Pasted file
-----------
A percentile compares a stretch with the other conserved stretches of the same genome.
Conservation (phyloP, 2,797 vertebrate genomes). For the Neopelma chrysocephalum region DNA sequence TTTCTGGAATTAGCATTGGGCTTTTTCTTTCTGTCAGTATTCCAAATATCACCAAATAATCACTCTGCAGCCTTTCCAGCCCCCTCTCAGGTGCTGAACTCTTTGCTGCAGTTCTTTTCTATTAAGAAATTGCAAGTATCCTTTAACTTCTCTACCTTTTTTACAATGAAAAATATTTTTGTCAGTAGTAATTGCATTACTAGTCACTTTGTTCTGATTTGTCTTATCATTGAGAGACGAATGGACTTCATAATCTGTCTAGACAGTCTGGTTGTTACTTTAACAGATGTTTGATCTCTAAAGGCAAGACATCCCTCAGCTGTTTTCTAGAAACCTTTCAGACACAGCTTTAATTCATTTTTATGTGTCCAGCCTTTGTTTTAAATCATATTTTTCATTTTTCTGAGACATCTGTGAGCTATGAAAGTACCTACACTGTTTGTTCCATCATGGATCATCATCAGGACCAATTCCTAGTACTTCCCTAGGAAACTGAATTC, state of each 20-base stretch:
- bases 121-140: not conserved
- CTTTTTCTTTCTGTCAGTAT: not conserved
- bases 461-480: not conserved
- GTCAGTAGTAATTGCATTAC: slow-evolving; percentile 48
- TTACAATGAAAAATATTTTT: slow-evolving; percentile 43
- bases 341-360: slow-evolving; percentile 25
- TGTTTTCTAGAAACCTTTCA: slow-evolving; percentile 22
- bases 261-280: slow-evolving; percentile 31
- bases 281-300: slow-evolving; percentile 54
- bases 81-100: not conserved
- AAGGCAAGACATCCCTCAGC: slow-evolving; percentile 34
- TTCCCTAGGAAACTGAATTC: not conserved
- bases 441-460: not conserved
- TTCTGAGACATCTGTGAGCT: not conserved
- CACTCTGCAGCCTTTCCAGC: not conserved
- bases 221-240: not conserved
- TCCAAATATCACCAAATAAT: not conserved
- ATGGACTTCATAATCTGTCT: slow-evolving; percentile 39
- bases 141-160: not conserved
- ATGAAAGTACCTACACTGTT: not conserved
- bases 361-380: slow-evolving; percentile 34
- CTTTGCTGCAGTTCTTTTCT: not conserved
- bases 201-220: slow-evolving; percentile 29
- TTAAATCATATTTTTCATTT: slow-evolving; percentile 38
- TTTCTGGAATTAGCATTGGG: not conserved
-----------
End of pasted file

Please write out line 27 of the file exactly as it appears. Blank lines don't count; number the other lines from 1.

- TTTCTGGAATTAGCATTGGG: not conserved